A few years ago I received a phone call from a gentleman looking for a Corgi to train with cattle and pheasants on a large private estate in Wales. Being very dubious how farmers treat their dogs in general in Wales, I was not very enthusiastic about selling him one. However I mentioned that I did have a puppy but his bite was not 100% correct so he could not be shown or bred from. Anyway this puppy was only eight weeks old and would not be able to leave here until he was three months at least. I thought that this would be enough to put the gentleman off buying a Corgi for farm work and anyway I had also told him this was a Cardiganshire Corgi. Two days later he telephoned me again. He had visited his vet and checked on whether this bite would  cause the dog any problems  etc etc. This made me think that this gentleman was no ordinary farmer and really cared for his animals. Eventually he persuaded me to visit him, with Mickey the puppy who was now 9 weeks old. The result was that Mickey stayed at this wonderful home on the day we visited. I introduced him to Hereford Cattle, Pheasants, ducks, two rescued donkeys and a retired racehorse. This was no ordinary farm it was a gentleman's farm and Mickey would be living in luxury but also working everyday. Chris has promised to send me an article for the Cardifair at some time on "Mickey" and it looks now as though we can except one on "Fflossy" also. He is so very impressed with the way the Cardigan is so intelligent, brave and adaptable that he recently asked me for another Cardigan to train on during the winter months." flossy" was delivered to him four weeks ago at the age of ten weeks. Below is a copy of the email I received from him this morning. This is what the Cardigan shire Corgi was bred for and we at Gwenlais are so proud that ours are capable of doing their job as well as winning in the ring. Dear Mair and Tom, "Fflossy" is coming on a treat and sits, heels and stays very well. She is so good (so far) that I take her on my daily walkabout to feed the pheasants. She walks nicely to heel with the birds all around her and also stays when I go into the strips of bird cover. I had to laugh today as we brought the last of the cattle indoors; the silly things wouldn't move with both dogs barking in the front box of the bike so decided to put both dogs on the ground. Mickey was his usual brilliant self and got them going in the right direction. However Fflossy didn't realise she had to slow down once the stock were moving and gaily carried on at their heels; she got so carried away she went a good 500 yards with them before realising me and Mickey were far behind. At this point she raced back to us and followed us home at a more sedate pace with the cattle in front. To say I am pleased with her is an understatement, may I just thank you again for finding her for me.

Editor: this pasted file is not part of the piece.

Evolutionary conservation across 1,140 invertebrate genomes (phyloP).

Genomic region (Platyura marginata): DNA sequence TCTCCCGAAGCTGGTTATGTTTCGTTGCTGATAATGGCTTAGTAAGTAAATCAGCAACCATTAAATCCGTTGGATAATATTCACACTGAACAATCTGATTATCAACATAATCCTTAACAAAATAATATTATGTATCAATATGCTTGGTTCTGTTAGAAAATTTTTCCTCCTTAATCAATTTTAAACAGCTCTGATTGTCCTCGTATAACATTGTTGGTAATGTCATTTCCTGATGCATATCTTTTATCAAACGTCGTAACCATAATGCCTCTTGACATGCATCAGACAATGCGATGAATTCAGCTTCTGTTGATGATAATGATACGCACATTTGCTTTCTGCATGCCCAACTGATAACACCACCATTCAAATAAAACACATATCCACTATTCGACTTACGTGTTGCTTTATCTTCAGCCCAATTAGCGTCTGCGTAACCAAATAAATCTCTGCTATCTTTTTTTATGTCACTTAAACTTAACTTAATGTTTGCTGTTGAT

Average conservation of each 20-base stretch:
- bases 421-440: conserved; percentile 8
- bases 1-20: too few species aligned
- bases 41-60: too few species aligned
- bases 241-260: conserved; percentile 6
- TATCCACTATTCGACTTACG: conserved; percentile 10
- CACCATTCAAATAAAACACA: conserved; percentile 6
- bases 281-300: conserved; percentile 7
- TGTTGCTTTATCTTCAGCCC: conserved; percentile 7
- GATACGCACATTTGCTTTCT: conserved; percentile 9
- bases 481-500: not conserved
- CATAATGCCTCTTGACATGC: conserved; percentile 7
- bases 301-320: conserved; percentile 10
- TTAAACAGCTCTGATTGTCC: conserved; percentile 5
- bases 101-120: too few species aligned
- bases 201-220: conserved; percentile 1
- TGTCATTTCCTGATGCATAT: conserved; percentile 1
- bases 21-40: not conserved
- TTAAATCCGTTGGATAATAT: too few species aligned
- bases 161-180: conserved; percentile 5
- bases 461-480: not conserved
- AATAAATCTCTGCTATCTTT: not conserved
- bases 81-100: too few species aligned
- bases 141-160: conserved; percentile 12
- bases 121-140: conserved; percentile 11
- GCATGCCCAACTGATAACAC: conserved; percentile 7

Best wishes.
Here Chris mentions a box on the front of his bike. This is a box he has fitted on to his motorised bike which looks like a small tractor. He uses this to drive across 200 acres daily to check on his stock. Mickey, and now Fflossy sit in this until needed to drive on the cattle. I am certain that Chris will welcome any Cardiganshire fanciers visiting this country from abroad to come and watch these Cardiganshire Corgis working.
Mair and the GWENLAIS MOB.